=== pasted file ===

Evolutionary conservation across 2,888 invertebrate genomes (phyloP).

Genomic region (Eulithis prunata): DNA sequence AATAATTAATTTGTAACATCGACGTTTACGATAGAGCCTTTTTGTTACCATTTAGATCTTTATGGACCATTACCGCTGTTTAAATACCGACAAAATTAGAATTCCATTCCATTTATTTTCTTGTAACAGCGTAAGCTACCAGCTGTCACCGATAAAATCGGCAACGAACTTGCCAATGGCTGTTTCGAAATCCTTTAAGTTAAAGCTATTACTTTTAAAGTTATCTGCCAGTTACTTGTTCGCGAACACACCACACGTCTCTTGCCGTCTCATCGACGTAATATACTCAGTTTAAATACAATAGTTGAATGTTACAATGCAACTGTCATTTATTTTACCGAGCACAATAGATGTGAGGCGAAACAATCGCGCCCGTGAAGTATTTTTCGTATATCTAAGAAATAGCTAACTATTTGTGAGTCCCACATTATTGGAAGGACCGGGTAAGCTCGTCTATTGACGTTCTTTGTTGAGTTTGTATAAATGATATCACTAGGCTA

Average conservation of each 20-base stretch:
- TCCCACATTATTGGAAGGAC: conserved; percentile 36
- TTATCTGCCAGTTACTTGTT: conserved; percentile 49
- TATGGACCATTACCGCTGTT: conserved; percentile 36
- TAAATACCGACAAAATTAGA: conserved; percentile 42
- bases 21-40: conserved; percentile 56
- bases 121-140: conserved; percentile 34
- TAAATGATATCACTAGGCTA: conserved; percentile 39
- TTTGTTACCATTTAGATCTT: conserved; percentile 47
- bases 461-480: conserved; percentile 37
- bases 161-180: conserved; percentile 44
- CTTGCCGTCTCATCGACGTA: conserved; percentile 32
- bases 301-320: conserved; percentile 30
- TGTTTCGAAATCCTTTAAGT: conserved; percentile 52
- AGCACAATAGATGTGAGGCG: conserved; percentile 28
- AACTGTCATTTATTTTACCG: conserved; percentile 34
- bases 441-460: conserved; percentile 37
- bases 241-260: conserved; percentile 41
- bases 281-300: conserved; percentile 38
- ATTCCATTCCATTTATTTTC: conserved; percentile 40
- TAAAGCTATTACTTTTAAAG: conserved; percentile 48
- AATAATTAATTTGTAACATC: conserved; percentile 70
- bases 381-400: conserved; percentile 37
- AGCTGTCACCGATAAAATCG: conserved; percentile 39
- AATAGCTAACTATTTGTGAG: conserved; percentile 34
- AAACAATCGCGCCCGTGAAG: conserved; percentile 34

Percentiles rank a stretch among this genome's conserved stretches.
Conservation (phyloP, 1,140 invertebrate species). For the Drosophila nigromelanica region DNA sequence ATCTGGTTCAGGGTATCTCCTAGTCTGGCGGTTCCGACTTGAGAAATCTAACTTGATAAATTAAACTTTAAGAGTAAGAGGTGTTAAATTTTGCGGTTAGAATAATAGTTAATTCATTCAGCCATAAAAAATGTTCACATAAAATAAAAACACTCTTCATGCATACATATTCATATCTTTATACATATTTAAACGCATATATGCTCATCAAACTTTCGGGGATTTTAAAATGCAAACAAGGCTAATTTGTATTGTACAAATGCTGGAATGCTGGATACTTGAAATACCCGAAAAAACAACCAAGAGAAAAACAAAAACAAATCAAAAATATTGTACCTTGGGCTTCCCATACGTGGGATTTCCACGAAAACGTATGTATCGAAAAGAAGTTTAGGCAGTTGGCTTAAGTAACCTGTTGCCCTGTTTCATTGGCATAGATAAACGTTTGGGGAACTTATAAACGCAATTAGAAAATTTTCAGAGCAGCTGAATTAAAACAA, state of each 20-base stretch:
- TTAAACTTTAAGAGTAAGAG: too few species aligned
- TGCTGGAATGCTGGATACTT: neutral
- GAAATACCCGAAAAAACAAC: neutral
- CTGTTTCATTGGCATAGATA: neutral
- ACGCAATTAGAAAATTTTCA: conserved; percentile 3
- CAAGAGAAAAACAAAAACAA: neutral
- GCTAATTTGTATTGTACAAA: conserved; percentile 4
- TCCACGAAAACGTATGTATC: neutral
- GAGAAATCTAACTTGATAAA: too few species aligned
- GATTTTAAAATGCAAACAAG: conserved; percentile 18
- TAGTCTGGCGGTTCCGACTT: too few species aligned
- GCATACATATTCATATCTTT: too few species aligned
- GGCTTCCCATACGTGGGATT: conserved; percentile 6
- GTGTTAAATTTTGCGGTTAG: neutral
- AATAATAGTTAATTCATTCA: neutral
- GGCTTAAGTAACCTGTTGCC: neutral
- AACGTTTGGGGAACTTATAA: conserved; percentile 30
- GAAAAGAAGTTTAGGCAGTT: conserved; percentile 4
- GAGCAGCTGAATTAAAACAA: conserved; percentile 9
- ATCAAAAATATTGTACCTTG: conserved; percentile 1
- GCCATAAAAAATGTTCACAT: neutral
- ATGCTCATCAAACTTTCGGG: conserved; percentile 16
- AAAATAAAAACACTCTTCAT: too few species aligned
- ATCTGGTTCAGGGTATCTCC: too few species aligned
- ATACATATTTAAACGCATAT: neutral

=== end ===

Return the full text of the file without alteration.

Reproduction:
Evolutionary conservation across 2,888 invertebrate genomes (phyloP).

Genomic region (Eulithis prunata): DNA sequence AATAATTAATTTGTAACATCGACGTTTACGATAGAGCCTTTTTGTTACCATTTAGATCTTTATGGACCATTACCGCTGTTTAAATACCGACAAAATTAGAATTCCATTCCATTTATTTTCTTGTAACAGCGTAAGCTACCAGCTGTCACCGATAAAATCGGCAACGAACTTGCCAATGGCTGTTTCGAAATCCTTTAAGTTAAAGCTATTACTTTTAAAGTTATCTGCCAGTTACTTGTTCGCGAACACACCACACGTCTCTTGCCGTCTCATCGACGTAATATACTCAGTTTAAATACAATAGTTGAATGTTACAATGCAACTGTCATTTATTTTACCGAGCACAATAGATGTGAGGCGAAACAATCGCGCCCGTGAAGTATTTTTCGTATATCTAAGAAATAGCTAACTATTTGTGAGTCCCACATTATTGGAAGGACCGGGTAAGCTCGTCTATTGACGTTCTTTGTTGAGTTTGTATAAATGATATCACTAGGCTA

Average conservation of each 20-base stretch:
- TCCCACATTATTGGAAGGAC: conserved; percentile 36
- TTATCTGCCAGTTACTTGTT: conserved; percentile 49
- TATGGACCATTACCGCTGTT: conserved; percentile 36
- TAAATACCGACAAAATTAGA: conserved; percentile 42
- bases 21-40: conserved; percentile 56
- bases 121-140: conserved; percentile 34
- TAAATGATATCACTAGGCTA: conserved; percentile 39
- TTTGTTACCATTTAGATCTT: conserved; percentile 47
- bases 461-480: conserved; percentile 37
- bases 161-180: conserved; percentile 44
- CTTGCCGTCTCATCGACGTA: conserved; percentile 32
- bases 301-320: conserved; percentile 30
- TGTTTCGAAATCCTTTAAGT: conserved; percentile 52
- AGCACAATAGATGTGAGGCG: conserved; percentile 28
- AACTGTCATTTATTTTACCG: conserved; percentile 34
- bases 441-460: conserved; percentile 37
- bases 241-260: conserved; percentile 41
- bases 281-300: conserved; percentile 38
- ATTCCATTCCATTTATTTTC: conserved; percentile 40
- TAAAGCTATTACTTTTAAAG: conserved; percentile 48
- AATAATTAATTTGTAACATC: conserved; percentile 70
- bases 381-400: conserved; percentile 37
- AGCTGTCACCGATAAAATCG: conserved; percentile 39
- AATAGCTAACTATTTGTGAG: conserved; percentile 34
- AAACAATCGCGCCCGTGAAG: conserved; percentile 34

Percentiles rank a stretch among this genome's conserved stretches.
Conservation (phyloP, 1,140 invertebrate species). For the Drosophila nigromelanica region DNA sequence ATCTGGTTCAGGGTATCTCCTAGTCTGGCGGTTCCGACTTGAGAAATCTAACTTGATAAATTAAACTTTAAGAGTAAGAGGTGTTAAATTTTGCGGTTAGAATAATAGTTAATTCATTCAGCCATAAAAAATGTTCACATAAAATAAAAACACTCTTCATGCATACATATTCATATCTTTATACATATTTAAACGCATATATGCTCATCAAACTTTCGGGGATTTTAAAATGCAAACAAGGCTAATTTGTATTGTACAAATGCTGGAATGCTGGATACTTGAAATACCCGAAAAAACAACCAAGAGAAAAACAAAAACAAATCAAAAATATTGTACCTTGGGCTTCCCATACGTGGGATTTCCACGAAAACGTATGTATCGAAAAGAAGTTTAGGCAGTTGGCTTAAGTAACCTGTTGCCCTGTTTCATTGGCATAGATAAACGTTTGGGGAACTTATAAACGCAATTAGAAAATTTTCAGAGCAGCTGAATTAAAACAA, state of each 20-base stretch:
- TTAAACTTTAAGAGTAAGAG: too few species aligned
- TGCTGGAATGCTGGATACTT: neutral
- GAAATACCCGAAAAAACAAC: neutral
- CTGTTTCATTGGCATAGATA: neutral
- ACGCAATTAGAAAATTTTCA: conserved; percentile 3
- CAAGAGAAAAACAAAAACAA: neutral
- GCTAATTTGTATTGTACAAA: conserved; percentile 4
- TCCACGAAAACGTATGTATC: neutral
- GAGAAATCTAACTTGATAAA: too few species aligned
- GATTTTAAAATGCAAACAAG: conserved; percentile 18
- TAGTCTGGCGGTTCCGACTT: too few species aligned
- GCATACATATTCATATCTTT: too few species aligned
- GGCTTCCCATACGTGGGATT: conserved; percentile 6
- GTGTTAAATTTTGCGGTTAG: neutral
- AATAATAGTTAATTCATTCA: neutral
- GGCTTAAGTAACCTGTTGCC: neutral
- AACGTTTGGGGAACTTATAA: conserved; percentile 30
- GAAAAGAAGTTTAGGCAGTT: conserved; percentile 4
- GAGCAGCTGAATTAAAACAA: conserved; percentile 9
- ATCAAAAATATTGTACCTTG: conserved; percentile 1
- GCCATAAAAAATGTTCACAT: neutral
- ATGCTCATCAAACTTTCGGG: conserved; percentile 16
- AAAATAAAAACACTCTTCAT: too few species aligned
- ATCTGGTTCAGGGTATCTCC: too few species aligned
- ATACATATTTAAACGCATAT: neutral